During my college years at UW-Madison, I walked to class each day past a medical school building where a very strange thing was happening – human bodies were being dissected. What, I wondered, was that all about?
Breaking Ground on a Med School Documentary
Nearly forty years later, I have an answer, and it’s much more complex than I could have imagined. I’ve enjoyed a long career as a documentary filmmaker, but no film I’ve ever directed is as soulful or emotionally powerful as The First Patient. After years of development and research, the Mayo Clinic School of Medicine allowed the Duncan Entertainment Group the opportunity to follow first year medical students through the “Gross Anatomy” class. During seven weeks of filming this medical documentary at the Rochester, Minnesota campus, we followed a diverse and brilliant group of young people on a scientific, emotional and soulful journey of discovery. We knew we’d be breaking new ground as filmmakers, but the outcome is far more entertaining, educational, and thought provoking than we could have imagined at the start of class. That’s due, I believe, to the insights of the students that comprise the final narrative of the film. Their brilliance and diversity of thought is what makes The First Patient a “fantastic voyage” (yes, that’s a throwback to the feature film from 1966).
Documenting a Rite of Passage
Most doctors, dentists, and physical therapists will tell you that their first patient was a cadaver. Many will tell you that the first time they ever saw a dead body was the day they opened the door to the anatomy lab. Most consider their class in gross anatomy a rite of passage – it’s the one class that makes or breaks students on their quest to succeed in patient care. Part of the complexity of the dissection experience is based on the language of science and the rote memorization process involved in determining the location and function of individual organs, muscles, and nerves. But much of that can be learned from a book or 3D printed model. What makes the class worth taking and the film worth watching is that it’s experiential. The film chronicles the journey of the students, as they make a discovery, the audience makes a discovery. It’s a journey that can only be learned from a hands-on lab experience that challenges students to confront mortality, to overcome fear, to consider the moral and ethical questions associated with patient care, and to learn the true meaning of “teamwork.”
In the Lab
The lab portion of the medical school class we documented took place on the 9th floor of a non-descript office building. Of the fifty-two students in the class, twenty-two agreed to participate in our interview process, and sixteen made the final cut of the film. Of the approximately 250 bodies donated annually to Mayo Clinic for medical and educational use, 13 bodies were used in the gross anatomy class. Three professors and six teaching assistants participated on a daily basis with numerous medical specialists adding their insights for a day or two throughout the seven weeks.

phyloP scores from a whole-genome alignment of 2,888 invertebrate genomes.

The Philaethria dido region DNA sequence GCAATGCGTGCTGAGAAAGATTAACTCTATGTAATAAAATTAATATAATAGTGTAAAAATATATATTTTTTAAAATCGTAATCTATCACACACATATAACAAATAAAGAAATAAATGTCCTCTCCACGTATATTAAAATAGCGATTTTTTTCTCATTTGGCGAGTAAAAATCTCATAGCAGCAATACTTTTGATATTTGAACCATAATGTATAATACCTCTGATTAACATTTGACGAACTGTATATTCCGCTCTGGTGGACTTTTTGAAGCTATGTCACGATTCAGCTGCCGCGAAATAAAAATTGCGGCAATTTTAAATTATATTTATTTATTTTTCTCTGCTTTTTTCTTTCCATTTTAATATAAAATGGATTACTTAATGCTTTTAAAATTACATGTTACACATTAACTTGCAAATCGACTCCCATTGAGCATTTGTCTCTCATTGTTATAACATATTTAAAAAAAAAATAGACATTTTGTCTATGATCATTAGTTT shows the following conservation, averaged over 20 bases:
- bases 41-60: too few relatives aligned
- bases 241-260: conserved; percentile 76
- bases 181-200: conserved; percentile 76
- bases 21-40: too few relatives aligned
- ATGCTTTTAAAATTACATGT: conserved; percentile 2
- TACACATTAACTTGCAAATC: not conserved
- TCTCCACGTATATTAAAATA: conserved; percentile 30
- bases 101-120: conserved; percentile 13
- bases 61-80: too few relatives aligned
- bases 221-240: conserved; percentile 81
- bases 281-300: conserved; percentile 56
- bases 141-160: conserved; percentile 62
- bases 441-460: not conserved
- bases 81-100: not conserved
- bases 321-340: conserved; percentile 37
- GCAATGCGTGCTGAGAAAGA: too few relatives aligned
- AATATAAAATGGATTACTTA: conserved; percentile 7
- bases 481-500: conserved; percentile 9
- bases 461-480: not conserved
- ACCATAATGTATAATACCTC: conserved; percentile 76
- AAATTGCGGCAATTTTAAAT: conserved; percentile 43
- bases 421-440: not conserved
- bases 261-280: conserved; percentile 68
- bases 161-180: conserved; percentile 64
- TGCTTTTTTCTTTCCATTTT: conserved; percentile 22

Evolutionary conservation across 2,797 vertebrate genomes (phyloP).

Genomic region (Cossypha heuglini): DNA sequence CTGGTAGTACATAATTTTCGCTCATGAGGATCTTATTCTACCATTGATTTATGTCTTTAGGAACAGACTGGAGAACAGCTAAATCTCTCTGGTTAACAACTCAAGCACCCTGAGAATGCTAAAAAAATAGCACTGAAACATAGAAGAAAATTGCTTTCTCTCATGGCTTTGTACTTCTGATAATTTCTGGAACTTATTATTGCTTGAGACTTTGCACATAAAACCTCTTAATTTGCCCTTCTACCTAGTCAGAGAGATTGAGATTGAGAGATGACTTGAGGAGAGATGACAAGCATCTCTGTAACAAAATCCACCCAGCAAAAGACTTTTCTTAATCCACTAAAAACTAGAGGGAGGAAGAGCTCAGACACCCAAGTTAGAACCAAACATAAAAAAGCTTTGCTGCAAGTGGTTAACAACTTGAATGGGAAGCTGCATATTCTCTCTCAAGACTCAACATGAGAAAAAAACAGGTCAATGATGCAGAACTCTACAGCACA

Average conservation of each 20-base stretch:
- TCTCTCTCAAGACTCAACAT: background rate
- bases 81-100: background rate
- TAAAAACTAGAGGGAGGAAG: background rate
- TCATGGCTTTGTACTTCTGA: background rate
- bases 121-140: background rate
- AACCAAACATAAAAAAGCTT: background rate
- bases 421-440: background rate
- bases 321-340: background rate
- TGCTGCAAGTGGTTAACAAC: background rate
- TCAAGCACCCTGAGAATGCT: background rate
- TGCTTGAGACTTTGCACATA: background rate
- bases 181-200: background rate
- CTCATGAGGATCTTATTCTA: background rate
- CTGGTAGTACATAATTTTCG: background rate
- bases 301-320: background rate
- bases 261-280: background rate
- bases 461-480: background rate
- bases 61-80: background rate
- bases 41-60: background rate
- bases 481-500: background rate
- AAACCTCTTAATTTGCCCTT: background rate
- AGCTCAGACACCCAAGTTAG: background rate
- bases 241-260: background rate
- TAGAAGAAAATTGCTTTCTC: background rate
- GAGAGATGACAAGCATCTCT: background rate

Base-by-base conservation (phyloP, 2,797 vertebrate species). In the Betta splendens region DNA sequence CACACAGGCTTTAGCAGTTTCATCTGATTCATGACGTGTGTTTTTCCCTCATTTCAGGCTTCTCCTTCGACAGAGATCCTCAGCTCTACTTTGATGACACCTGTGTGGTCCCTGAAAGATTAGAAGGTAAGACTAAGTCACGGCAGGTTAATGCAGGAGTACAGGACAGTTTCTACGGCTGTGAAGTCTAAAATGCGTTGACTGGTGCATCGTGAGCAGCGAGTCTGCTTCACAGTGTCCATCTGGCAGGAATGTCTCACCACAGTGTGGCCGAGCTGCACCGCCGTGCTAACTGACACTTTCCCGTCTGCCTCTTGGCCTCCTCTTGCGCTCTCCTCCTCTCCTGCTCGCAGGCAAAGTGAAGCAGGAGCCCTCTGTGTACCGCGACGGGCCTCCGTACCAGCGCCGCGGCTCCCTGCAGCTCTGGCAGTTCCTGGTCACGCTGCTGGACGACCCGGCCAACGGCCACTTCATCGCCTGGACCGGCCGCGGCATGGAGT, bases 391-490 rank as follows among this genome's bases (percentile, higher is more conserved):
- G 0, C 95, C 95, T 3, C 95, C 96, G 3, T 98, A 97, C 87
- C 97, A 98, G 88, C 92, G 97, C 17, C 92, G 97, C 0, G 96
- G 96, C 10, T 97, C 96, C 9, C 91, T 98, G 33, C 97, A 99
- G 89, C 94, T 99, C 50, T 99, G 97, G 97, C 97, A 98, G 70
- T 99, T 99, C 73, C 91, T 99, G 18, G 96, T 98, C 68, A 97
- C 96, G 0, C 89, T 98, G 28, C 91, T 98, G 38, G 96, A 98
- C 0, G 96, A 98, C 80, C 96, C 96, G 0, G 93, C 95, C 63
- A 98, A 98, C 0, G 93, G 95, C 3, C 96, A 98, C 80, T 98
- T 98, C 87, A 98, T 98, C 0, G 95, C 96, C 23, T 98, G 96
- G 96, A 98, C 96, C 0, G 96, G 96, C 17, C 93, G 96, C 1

The First Patient
The First Patient is pure documentation in a classic journalistic style. It’s not historical, there’s no retrospective. Instead, it’s like newsgathering – it’s real life happening on camera with as little impact from the filmmakers as possible. Our crew showed up when the students showed up. We never moved a body, we never interrupted a student, TA or professor, and we never had a “do over” moment. What happened on screen is what happened in class – and the humor, compassion, pain and joy of discovery articulate the students’ journey. As the class began, we knew we’d witness a progression from fear to confidence. We imagined that we’d see the students learn what it means to become a doctor. What we didn’t expect is what happens in act three of the film as students answer the most important question of all: What are we? Their journey becomes our journey; their answers become our answers. It’s for that reason that we invite audiences to embrace their courage and overcome any judgments or objections they may have to watching the film. It’s my belief that you will not be disappointed.
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